Can you mine Dogecoin? What you need to know about DOGE mining – Express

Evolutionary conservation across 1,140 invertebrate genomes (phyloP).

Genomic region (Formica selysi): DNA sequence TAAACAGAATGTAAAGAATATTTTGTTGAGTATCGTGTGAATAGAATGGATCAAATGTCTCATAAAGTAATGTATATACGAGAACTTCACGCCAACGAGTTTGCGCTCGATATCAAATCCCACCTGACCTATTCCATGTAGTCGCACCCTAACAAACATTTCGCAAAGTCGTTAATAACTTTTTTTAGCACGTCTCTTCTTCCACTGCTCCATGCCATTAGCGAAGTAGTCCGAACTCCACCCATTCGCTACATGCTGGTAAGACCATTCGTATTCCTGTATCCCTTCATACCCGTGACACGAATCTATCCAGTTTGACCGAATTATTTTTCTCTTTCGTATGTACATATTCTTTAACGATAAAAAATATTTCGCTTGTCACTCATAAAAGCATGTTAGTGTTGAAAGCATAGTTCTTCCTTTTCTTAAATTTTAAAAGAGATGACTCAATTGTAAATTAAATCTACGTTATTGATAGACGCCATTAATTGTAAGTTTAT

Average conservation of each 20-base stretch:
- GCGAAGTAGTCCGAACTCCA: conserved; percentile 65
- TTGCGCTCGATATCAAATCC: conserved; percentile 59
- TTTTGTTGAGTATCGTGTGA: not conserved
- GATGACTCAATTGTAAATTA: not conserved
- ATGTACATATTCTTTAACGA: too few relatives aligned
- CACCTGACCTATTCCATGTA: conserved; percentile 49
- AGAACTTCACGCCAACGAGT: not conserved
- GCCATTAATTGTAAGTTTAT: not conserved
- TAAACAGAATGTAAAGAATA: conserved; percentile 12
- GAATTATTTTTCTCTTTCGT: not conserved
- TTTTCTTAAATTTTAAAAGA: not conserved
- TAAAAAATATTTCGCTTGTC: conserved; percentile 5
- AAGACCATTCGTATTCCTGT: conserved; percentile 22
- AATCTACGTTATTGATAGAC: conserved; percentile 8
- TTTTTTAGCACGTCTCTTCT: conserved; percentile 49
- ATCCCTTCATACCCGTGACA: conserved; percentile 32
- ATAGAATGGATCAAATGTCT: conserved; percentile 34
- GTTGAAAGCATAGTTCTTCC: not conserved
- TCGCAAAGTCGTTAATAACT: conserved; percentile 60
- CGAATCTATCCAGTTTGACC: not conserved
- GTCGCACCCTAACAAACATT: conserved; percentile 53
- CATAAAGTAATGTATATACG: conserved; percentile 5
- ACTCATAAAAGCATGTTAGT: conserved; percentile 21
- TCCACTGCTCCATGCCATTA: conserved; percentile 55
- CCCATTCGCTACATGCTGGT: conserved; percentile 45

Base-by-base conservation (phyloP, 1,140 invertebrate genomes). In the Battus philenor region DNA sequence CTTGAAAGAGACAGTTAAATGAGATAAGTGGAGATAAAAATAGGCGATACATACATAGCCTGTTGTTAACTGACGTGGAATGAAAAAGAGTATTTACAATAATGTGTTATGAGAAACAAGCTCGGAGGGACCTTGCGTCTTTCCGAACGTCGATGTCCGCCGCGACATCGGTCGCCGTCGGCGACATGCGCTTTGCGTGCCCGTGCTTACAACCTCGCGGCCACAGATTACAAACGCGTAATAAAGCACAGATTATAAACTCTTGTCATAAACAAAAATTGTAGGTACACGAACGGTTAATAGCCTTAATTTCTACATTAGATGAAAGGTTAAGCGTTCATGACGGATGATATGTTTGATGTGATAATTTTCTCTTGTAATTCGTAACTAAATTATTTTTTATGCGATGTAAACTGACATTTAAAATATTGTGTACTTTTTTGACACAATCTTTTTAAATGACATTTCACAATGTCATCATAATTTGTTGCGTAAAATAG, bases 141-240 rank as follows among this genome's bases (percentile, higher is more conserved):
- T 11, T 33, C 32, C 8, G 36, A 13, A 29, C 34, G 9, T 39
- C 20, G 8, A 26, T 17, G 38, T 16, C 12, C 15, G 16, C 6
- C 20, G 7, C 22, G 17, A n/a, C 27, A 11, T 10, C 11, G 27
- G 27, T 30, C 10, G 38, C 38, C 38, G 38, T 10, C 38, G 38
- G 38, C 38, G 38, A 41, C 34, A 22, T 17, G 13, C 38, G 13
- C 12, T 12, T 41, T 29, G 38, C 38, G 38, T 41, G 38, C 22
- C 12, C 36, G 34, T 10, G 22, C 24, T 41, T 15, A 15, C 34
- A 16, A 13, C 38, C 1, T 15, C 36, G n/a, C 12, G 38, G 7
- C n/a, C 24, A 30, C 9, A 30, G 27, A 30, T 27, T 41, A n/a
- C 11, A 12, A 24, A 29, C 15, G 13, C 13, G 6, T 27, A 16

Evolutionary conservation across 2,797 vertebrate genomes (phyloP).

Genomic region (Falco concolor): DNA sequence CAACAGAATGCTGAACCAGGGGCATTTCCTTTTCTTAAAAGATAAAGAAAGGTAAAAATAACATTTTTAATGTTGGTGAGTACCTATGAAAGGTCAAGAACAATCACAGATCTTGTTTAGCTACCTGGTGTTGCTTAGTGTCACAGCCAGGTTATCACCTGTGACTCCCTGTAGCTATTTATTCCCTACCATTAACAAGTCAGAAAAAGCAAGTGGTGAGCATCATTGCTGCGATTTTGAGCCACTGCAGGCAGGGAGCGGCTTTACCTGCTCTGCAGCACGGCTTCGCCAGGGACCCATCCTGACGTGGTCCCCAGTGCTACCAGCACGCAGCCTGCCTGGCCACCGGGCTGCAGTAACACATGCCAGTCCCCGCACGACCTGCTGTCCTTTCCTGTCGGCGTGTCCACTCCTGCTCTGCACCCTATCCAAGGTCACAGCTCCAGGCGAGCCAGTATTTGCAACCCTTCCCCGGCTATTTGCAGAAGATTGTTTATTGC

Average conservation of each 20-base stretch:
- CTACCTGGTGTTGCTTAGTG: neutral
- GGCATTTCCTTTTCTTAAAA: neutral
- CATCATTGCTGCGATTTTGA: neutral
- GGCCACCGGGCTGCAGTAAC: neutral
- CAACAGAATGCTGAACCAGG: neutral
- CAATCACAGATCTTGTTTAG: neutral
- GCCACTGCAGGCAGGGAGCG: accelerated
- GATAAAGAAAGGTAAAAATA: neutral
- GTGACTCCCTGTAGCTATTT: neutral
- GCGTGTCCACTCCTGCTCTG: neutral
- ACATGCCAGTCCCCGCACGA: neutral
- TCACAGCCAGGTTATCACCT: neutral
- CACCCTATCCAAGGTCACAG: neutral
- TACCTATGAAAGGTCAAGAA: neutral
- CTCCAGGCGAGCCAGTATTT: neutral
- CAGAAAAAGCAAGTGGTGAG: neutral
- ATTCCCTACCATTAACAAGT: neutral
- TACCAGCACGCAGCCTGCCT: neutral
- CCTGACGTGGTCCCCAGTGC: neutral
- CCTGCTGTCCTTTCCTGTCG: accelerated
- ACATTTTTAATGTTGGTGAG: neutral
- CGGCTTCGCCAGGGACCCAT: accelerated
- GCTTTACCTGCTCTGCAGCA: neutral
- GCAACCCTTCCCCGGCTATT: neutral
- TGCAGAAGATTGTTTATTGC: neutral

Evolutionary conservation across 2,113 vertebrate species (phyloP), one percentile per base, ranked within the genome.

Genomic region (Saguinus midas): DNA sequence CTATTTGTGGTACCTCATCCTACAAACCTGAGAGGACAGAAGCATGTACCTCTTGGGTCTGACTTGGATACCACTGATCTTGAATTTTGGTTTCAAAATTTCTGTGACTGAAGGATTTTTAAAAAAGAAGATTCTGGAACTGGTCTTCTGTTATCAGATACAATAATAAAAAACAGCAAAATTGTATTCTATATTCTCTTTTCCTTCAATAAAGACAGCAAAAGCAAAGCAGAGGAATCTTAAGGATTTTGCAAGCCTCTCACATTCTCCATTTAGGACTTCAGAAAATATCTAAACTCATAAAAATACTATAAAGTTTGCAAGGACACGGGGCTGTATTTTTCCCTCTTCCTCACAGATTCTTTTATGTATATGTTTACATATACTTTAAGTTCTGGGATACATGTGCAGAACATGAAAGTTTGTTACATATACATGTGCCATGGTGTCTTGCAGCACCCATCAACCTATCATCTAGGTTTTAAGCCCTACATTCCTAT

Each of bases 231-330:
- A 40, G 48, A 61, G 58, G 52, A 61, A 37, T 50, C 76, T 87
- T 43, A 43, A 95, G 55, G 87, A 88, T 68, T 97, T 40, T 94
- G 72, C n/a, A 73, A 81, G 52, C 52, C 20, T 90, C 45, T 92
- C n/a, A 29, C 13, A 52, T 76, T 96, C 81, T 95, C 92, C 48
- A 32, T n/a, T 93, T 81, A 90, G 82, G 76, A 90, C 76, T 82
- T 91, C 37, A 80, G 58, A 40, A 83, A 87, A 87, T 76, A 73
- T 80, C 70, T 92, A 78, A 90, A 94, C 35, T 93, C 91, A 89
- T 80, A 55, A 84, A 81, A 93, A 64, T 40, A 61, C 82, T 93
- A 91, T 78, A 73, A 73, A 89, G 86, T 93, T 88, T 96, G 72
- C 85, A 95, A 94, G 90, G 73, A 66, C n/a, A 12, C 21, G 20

We use your sign-up to provide content in ways you’ve consented to and to improve our understanding of you. This may include adverts from us and 3rd parties based on our understanding. You can unsubscribe at any time. More info Crypto mining has been the go-to process to obtain BTC for many years, even among people only looking to dip their toes into the world of cryptocurrency. But mining Bitcoin on your computer rig alone is now virtually impossible, due to the increasingly complicated and power-hungry computations involve. Instead, crypto enthusiasts are looking towards lesser-known altcoins, such as Dogecoin, to get a taste of the market. Early adopters of the DOGE token have been over the Moon this month. Starting in February, Dogecoin prices have been trending upwards thanks to glowing endorsements from the likes of South African billionaire Elon Musk. After eight years of trading for fractions of a penny, the token is now exchanging hands for £0.156266 ($0.217000), according to Coindesk data at 2.54pm BST on April 23. And though DOGE’s record-breaking rally has withdrawn somewhat in the past few days, the token is still nearly 4,500 percent up on where it was last year. READ MORE: Incoming ‘crypto winter’ may wipe out 90 percent of Bitcoin’s valueIn the early days of Bitcoin, mining cryptocurrencies was a fairly easy affair that did not require powerful computers. Bitcoin miners would receive a reward for breaking down complicated mathematical formulas in exchange for BTC rewards. The process ensured Bitcoin were entering into circulation on the blockchain, helping maintain the technology. But there is a limit to the number of Bitcoin that can be mined that is hardwired into the crypto token’s code. Consequently, the rewards for mining Bitcoin are halved every four years and the process gets harder and harder. For example, breaking down one block in 2009 yielded a reward of 50 BTC. And in May 2020, the reward was only 6.25 BTC. Mining is also best done using powerful computer rigs that use top-of-the shelf graphics processing units (GPUs) or dedicated application-specific integrated circuit 9ASIC) rigs. In other words, mining BTC tokens from your desktop at home is likely no longer a possibility. But what about Dogecoin? Unlike Bitcoin, DOGE is inflationary, meaning there is no limit to how many tokens there can be. The decision to make DOGE inflationary was meant to incentivise mining – because you can mine DOGE. However, just like with Bitcoin, mining DOGE requires a lot of computer power and can take a heavy toll on your internet and electricity bill. DON’T MISS… Dogecoin price prediction: Will DOGE hit $1 this year? [ANALYSIS] Where can I trade dogecoin? Everything you need to know [EXPLAINED] Dogecoin price: DOGE ‘gold rush’ may still end in ‘catastrophic crash’ [INTERVIEW]DOGE miners have the choice of going at it alone or through so-called miner pools. The latter is much more efficient but the rewards are split evenly between the pool. This is typically done through a dedicated mining rig with a number of daisy-chained GPUs configured in an optimal way. There are mining rigs you can purchase off the internet but these come with a hefty price. Another thing worth mentioning is Dogecoin merged with Litecoin in 2014. In other words, it is possible to mine both tokens in the same process. Another, more risky option, is mining DOGE through cloud mining. Rather than buy an expensive mining rig to assemble at home, some businesses allow you to rent rigs to mine on your behalf. In all these cases, you need to consider the costs and risks involved. It is also worth remembering there is no guarantee you can make a profit in mining or trading cryptocurrencies. See today’s front and back pages, download the newspaper, order back issues and use the historic Daily Express newspaper archive.